Russell-Myhill paradox

Internet Encyclopedia of Philosophy (2003)

Abstract

The Russell-Myhill Antinomy, also known as the Principles of Mathematics Appendix B Paradox, is a contradiction that arises in the logical treatment of classes and "propositions", where "propositions" are understood as mind-independent and language-independent logical objects. If propositions are treated as objectively existing objects, then they can be members of classes. But propositions can also be about classes, including classes of propositions. Indeed, for each class of propositions, there is a proposition stating that all propositions in that class are true. Propositions of this form are said to "assert the logical product" of their associated classes. Some such propositions are themselves in the class whose logical product they assert. For example, the proposition asserting that all-propositions-in-the- class-of-all-propositions-are-true is itself a proposition, and therefore it itself is in the class whose logical product it asserts. However, the proposition stating that all-propositions-in-the-null-class-are-true is not itself in the null class. Now consider the class w, consisting of all propositions that state the logical product of some class m in which they are not included. This w is itself a class of propositions, and so there is a proposition r, stating its logical product. The contradiction arises from asking the question of whether r is in the class w. It seems that r is in w just in case it is not. This antinomy was discovered by Bertrand Russell in 1902, a year after discovering a simpler paradox usually called Russell's paradox ". It was discussed informally in Appendix B of his 1903 Principles of Mathematics . In 1958, the antinomy was independently rediscovered by John Myhill, who found it to plague the "Logic of Sense and Denotation" developed by Alonzo Church.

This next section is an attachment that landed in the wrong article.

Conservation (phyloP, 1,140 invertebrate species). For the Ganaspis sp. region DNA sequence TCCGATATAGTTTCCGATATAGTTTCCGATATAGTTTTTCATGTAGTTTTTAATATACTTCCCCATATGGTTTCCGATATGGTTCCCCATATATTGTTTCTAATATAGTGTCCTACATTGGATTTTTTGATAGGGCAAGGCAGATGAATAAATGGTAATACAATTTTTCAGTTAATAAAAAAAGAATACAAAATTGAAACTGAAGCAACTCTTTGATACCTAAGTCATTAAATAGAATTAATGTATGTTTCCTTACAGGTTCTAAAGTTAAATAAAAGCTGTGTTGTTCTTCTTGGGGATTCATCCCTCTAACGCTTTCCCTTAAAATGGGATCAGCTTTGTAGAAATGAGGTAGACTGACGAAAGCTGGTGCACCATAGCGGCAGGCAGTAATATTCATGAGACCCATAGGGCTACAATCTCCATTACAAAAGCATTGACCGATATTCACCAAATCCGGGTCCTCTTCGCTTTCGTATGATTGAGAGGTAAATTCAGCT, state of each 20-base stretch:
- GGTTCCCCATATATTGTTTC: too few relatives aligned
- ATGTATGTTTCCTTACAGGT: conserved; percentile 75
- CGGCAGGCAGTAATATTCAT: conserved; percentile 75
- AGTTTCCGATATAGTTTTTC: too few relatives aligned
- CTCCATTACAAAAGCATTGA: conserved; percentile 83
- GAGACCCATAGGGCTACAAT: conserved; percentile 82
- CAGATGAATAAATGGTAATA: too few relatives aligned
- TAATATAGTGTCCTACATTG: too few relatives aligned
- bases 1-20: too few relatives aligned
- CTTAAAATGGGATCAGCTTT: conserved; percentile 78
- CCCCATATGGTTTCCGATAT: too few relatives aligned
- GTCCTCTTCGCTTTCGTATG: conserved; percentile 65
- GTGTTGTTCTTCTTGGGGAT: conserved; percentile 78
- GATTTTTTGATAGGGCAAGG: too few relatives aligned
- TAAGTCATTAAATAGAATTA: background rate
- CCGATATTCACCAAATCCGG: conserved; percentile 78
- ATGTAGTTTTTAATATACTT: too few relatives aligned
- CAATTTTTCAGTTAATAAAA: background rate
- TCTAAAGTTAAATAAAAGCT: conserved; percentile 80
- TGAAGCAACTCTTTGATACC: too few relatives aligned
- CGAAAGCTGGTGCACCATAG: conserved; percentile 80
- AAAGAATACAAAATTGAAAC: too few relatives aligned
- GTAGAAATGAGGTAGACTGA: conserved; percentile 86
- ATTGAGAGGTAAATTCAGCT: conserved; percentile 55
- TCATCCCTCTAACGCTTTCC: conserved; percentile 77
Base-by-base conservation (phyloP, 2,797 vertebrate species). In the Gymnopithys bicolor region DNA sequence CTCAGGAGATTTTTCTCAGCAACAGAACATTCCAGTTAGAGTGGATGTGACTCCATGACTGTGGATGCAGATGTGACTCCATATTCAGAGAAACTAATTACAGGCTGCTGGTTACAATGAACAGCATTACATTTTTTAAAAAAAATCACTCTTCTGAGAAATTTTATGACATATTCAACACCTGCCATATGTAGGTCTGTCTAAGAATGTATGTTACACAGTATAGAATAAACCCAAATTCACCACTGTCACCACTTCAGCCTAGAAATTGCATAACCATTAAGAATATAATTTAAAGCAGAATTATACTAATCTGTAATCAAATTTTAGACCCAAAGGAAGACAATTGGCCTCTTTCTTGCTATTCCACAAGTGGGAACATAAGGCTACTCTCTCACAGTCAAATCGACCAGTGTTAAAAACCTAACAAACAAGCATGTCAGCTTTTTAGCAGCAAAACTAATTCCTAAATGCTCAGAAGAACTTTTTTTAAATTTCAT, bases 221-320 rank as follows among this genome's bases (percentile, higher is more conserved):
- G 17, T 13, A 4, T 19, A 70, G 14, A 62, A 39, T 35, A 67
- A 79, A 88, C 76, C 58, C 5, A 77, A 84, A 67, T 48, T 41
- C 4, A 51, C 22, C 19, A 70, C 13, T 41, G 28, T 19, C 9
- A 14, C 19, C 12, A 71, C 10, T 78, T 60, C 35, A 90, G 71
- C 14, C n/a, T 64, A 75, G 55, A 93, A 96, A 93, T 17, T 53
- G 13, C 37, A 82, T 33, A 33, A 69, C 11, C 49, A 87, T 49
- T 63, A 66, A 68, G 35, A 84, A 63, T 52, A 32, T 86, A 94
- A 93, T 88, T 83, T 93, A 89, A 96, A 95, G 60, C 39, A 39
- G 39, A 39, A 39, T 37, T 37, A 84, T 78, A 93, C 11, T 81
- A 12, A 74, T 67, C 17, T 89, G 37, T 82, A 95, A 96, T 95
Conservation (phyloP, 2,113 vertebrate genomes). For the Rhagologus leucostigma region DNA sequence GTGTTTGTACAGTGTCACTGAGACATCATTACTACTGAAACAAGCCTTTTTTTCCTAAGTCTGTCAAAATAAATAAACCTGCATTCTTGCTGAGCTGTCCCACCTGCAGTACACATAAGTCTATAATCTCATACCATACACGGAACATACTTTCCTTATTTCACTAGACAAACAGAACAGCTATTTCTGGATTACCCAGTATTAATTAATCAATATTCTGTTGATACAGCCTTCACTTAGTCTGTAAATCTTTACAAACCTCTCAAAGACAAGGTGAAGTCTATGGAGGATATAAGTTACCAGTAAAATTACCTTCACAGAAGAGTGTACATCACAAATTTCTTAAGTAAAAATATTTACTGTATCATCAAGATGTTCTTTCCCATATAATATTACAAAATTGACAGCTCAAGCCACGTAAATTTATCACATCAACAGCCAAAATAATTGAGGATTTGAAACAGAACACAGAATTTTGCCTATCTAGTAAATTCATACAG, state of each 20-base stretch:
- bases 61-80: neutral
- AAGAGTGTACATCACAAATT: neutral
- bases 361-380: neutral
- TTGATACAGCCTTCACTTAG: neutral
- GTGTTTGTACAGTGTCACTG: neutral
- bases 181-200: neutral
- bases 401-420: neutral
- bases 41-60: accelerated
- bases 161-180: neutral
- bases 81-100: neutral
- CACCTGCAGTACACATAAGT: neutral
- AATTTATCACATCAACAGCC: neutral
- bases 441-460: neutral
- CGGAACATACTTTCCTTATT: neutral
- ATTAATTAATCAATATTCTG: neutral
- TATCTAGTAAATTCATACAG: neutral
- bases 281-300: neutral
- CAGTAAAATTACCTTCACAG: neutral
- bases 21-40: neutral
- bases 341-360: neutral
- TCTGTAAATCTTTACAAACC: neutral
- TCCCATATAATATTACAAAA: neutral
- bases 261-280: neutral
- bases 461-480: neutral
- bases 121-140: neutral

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Kevin Klement
University of Massachusetts, Amherst

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Sets and Plural Comprehension.Keith Hossack - 2014 - Journal of Philosophical Logic 43 (2-3):517-539.

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